Wednesday, June 4, 2008

Anniversary

Photo credit: Jeff Widener/AP

Today marks the 19th anniversary of the Tiananmen Square massacre, a student protest during which certainly hundreds and possibly thousands were killed in an attempt to exercise free speech against the Chinese Communist rulers. Much has changed in China and much has stayed the same. A palpable anticipation of the Olympic Games rules in Beijing, and a surge of nationalist pride after the Sichuan earthquake killed tens of thousands have obscured, for many, the reality of China's oppression.
But today stands as a real and immovable marker of China's brutal truth.

Between 50 and 200 people remain imprisoned to this day for their involvement in the Tiananmen uprising. Tibet is still a closed, stifled and violently oppressed place. And Chinese journalists are still officially forbidden from even mentioning the Tiananmen uprising at all, under threat of severe penalty. Indeed, when people within China try to access information online on Tiananmen Square, they will only find government propaganda sites or tourist information. And despite recent overtures, Beijing is still actively supporting genocide in Darfur through policy and continued arms dealing to Sudan.

All this is all really just the tip of the iceberg.

So, whether or not we choose to watch the athletes this summer who have worked so hard to be where they are, it will be difficult--for me at least--to escape the spectre of the Chinese government's violent and oppressive nature. And today is a grim reminder of this terrible reality.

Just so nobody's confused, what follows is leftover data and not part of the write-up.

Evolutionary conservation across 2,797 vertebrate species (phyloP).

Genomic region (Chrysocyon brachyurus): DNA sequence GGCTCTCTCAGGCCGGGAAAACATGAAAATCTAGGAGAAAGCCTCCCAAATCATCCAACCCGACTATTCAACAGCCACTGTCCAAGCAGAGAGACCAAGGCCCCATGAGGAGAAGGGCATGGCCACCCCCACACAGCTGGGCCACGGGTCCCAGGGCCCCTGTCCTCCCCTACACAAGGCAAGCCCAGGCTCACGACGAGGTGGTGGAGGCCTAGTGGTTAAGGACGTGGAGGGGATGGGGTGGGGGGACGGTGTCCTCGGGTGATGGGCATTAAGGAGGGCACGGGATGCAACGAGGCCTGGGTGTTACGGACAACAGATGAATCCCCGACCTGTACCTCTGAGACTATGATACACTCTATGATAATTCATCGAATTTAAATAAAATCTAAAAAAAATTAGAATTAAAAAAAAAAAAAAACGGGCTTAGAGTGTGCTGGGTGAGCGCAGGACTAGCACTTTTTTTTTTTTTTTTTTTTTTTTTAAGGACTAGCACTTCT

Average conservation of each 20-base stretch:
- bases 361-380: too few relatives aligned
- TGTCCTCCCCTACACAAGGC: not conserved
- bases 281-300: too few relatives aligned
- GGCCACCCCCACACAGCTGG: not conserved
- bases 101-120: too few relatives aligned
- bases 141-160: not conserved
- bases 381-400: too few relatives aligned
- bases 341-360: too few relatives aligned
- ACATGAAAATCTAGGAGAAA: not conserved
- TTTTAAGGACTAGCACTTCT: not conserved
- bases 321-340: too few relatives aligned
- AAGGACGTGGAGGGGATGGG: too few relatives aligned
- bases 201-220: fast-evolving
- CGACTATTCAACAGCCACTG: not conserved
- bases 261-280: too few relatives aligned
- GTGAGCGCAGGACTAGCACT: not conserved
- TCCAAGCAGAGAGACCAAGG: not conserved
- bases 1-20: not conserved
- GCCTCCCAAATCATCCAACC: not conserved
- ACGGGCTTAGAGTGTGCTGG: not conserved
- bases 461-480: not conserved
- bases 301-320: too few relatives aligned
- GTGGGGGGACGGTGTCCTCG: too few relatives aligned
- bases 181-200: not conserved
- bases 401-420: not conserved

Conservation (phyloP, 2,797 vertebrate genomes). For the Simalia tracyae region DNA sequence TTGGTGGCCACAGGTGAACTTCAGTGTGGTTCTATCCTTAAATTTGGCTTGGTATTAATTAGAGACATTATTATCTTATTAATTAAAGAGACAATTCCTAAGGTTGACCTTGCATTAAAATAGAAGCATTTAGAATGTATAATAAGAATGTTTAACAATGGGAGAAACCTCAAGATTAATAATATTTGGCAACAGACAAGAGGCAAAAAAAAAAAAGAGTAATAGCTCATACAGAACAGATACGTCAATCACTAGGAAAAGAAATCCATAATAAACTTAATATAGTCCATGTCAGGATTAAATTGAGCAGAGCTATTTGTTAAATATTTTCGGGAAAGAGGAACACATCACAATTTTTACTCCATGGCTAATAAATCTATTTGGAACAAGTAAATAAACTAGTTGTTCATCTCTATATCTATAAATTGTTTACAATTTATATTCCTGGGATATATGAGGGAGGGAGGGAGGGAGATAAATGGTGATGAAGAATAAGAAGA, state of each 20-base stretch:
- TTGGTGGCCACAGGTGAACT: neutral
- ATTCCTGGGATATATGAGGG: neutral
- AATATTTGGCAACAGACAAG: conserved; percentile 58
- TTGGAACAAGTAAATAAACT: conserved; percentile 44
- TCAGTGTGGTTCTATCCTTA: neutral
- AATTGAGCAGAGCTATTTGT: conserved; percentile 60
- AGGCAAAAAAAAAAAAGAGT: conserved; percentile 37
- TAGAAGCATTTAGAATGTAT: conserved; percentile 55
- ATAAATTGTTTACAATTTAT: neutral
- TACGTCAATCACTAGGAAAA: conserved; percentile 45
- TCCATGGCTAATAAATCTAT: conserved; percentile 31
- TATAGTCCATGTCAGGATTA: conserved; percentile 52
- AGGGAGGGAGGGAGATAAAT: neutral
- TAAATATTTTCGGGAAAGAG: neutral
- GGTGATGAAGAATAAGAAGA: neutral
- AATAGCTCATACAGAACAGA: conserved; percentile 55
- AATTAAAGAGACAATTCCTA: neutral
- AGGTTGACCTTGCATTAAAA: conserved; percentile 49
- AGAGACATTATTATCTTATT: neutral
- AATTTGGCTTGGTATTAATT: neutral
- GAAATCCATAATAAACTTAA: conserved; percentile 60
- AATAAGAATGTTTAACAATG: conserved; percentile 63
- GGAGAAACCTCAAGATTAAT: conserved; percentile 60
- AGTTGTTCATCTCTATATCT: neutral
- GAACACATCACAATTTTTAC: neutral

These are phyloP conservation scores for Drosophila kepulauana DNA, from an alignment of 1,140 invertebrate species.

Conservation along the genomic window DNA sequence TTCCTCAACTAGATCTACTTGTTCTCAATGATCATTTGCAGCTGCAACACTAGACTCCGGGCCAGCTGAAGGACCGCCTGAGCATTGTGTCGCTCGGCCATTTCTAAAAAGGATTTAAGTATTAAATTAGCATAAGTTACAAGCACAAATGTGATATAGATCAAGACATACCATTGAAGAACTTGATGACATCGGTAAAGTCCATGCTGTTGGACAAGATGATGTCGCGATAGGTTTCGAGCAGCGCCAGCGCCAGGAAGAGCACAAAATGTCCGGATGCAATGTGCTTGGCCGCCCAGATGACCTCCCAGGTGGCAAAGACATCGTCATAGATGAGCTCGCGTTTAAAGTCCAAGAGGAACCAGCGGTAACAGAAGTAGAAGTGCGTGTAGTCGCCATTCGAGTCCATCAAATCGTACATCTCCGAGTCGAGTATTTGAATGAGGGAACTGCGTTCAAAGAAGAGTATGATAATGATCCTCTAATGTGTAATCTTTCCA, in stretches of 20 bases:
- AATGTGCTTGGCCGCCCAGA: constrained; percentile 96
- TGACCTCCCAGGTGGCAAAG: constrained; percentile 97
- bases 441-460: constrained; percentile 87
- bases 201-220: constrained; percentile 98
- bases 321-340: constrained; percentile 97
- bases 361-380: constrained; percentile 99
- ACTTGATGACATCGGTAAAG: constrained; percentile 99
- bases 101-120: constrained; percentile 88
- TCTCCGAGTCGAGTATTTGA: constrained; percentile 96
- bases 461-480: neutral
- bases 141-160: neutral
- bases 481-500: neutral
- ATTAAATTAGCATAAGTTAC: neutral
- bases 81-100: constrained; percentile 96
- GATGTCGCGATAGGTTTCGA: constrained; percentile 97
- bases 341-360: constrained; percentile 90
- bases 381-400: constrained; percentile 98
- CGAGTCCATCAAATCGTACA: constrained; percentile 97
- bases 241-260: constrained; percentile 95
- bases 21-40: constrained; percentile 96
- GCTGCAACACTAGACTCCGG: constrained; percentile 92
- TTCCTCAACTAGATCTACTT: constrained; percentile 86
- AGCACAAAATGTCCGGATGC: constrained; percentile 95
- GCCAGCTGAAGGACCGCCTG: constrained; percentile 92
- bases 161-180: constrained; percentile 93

Why does it matter? Because China will be a bigger and far more influential force in our children's lives than it ever was in ours.

3 comments:

Vickyann said...

19 years? I would not have had any idea it was the anniversary without reading your blog, thank you.

When I was in school I had a project to turn the info we had on Tiananmen Square into a radio play. I enjoyed the task but was saddened that it was a real event.

I must have been about 16 at the time and over the years have heard bits of stories about the massacre, it always brings me back to those few sheets of paper I held in my hands, one of the strongest memories I have of school.

I will probably watch the games this summer but with the greatest respect for Tibet and their struggle.

Vicky XXX

Anonymous said...

And how about a back of the hand to the snarky Googleholes who are cooperating with the Chinese government and denying *one* *billion* *people* unfettered use of the Internet!

People should be up in arms about this and facing down the virtual tanks of totalitarian mind control.

Google -- *you* are the problem!

Meaghan said...

I agree, corporate capitulation coupled with individual indifference, is a large part of the problem. The more we talk about it, write about it, shout about it, the harder it will be to ignore.

Thanks for the comments! And Vickyann, thanks for your story.